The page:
My addled thinking was this: D stops at Grand Street. Striking distance to Lan Zhou. When I exited the train at Grand, I hurried down Chrystie, the sound of the dough being WHACKED hard against the marble table by the guy "hand pulling" them at Lan Zhou in my head. I could smell the thick broth of the soup.
Normally, had I been less famished, I'd have sauntered one block over to Bowery to hit my favorite two Hong Kong Video/DVD places, then turn left on Canal, where I'd pop briefly into the Vietnamese sandwich place to see what treasures lay in their dusty CD bins. But not this evening. I was ravenous. I was being "hand-pulled" to Lan Zhou.
But, wait--what was this? P Tune & Video Co the sign outside the Video/CD store at 75 Chrystie Street read. (See photo above.) I bit my lower lip. I ignored the growling of my stomach. I popped in.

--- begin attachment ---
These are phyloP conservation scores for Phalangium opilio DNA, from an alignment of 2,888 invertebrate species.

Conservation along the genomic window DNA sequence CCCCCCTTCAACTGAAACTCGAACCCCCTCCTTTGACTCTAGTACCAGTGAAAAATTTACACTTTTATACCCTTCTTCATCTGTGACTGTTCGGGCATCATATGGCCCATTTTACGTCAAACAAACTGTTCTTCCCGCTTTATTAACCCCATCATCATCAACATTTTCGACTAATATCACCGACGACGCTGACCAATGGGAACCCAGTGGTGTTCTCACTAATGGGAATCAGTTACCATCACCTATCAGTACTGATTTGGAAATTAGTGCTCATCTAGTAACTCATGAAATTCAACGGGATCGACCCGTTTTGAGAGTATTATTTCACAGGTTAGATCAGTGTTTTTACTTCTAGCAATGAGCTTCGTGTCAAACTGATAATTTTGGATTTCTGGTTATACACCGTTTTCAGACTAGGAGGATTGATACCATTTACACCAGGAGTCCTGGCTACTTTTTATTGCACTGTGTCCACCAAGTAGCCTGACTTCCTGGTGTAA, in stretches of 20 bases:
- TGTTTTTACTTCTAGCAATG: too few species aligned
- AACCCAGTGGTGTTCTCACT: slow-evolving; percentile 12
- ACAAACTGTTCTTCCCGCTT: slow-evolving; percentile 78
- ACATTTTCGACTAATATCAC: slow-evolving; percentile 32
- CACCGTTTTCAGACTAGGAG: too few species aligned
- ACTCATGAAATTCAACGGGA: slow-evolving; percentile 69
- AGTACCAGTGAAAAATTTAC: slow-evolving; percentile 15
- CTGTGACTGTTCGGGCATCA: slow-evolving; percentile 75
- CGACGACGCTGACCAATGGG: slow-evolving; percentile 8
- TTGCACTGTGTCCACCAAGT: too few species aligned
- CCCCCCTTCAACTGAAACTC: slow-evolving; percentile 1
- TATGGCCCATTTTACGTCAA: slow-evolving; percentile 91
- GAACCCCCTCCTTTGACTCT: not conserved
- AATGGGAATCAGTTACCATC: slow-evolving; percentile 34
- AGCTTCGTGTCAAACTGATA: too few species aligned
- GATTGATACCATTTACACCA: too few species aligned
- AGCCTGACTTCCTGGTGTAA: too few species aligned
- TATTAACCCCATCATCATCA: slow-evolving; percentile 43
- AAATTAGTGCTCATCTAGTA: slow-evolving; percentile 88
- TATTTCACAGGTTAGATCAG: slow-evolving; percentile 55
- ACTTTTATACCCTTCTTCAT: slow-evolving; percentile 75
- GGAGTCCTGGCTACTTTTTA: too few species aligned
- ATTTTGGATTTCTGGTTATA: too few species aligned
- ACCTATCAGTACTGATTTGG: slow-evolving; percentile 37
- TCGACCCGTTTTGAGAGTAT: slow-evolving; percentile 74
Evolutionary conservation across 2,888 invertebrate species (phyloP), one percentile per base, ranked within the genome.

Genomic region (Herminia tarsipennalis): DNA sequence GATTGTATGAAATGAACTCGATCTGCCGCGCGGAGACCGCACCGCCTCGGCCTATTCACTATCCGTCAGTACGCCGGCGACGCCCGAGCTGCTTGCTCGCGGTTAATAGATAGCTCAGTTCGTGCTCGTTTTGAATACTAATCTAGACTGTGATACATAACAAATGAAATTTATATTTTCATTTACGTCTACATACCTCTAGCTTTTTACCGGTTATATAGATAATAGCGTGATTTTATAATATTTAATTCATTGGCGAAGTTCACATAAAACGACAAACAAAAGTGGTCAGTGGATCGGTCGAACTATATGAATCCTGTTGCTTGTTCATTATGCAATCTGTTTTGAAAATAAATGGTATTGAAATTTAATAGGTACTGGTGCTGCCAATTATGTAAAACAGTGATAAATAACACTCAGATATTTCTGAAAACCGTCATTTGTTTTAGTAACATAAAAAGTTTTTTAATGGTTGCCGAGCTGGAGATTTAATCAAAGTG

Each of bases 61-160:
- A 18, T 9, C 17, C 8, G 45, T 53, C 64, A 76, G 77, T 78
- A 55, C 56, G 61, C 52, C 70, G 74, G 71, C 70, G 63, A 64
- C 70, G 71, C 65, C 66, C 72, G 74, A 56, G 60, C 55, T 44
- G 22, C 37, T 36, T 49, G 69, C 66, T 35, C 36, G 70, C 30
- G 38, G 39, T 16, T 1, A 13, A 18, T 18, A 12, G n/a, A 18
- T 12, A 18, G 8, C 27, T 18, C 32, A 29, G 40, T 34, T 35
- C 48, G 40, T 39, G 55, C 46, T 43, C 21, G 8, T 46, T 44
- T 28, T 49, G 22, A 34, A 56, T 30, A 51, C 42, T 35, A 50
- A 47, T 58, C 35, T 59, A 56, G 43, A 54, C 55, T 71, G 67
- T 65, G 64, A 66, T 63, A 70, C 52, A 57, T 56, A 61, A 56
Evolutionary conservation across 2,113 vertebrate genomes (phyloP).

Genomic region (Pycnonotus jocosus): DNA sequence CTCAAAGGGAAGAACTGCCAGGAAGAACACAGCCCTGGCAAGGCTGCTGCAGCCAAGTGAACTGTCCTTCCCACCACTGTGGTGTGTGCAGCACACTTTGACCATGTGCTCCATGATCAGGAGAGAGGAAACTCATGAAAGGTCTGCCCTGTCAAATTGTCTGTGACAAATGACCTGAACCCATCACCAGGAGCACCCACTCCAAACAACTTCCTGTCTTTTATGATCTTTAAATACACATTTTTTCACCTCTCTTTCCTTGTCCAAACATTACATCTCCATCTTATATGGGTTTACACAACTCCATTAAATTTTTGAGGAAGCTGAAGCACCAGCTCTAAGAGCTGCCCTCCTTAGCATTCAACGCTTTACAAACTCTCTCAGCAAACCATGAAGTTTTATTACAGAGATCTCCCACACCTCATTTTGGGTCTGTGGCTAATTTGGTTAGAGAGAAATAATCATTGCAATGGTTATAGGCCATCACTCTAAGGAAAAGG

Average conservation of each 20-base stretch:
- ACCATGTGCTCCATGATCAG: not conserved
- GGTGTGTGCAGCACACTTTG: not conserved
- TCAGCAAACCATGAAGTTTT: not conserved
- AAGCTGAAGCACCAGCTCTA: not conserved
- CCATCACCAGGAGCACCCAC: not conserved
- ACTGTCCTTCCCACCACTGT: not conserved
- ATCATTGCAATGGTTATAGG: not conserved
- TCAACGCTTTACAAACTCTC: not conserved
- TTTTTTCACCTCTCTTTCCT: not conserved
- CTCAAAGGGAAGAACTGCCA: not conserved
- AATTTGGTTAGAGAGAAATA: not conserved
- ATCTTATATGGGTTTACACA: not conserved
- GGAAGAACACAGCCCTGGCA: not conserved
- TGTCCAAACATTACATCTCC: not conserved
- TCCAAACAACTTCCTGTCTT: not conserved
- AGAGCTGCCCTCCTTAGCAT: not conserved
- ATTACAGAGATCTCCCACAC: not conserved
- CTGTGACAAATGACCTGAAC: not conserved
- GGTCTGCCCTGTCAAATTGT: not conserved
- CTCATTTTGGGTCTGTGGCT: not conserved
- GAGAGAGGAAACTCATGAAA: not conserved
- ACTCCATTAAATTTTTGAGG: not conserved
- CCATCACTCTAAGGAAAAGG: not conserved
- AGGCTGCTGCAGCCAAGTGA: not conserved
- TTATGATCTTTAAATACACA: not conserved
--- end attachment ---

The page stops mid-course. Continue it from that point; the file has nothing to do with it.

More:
Two and a half hours later I emerged from the store, an ungodly number of CDs now filling my backpack. I was dizzy to the point of hallucinating with hunger and hunched over under the weight of the CDs, inching along to Lan Zhou as though I had just come down from Everest.
I don't even remember eating the noodles. I'm sure they were great--they always are. I do remember suddenly realizing, once I was on the F train headed home that the sheer number of CDs was not something I necessarily wanted my wife to see. I had never been entirely clear on just how many CDs purchased in one outing would technically be "grounds for divorce," but I was clear that I wasn't interested in finding out. Using my apartment key, I began to peel the wrapping off a full 2/3rds of my purchases.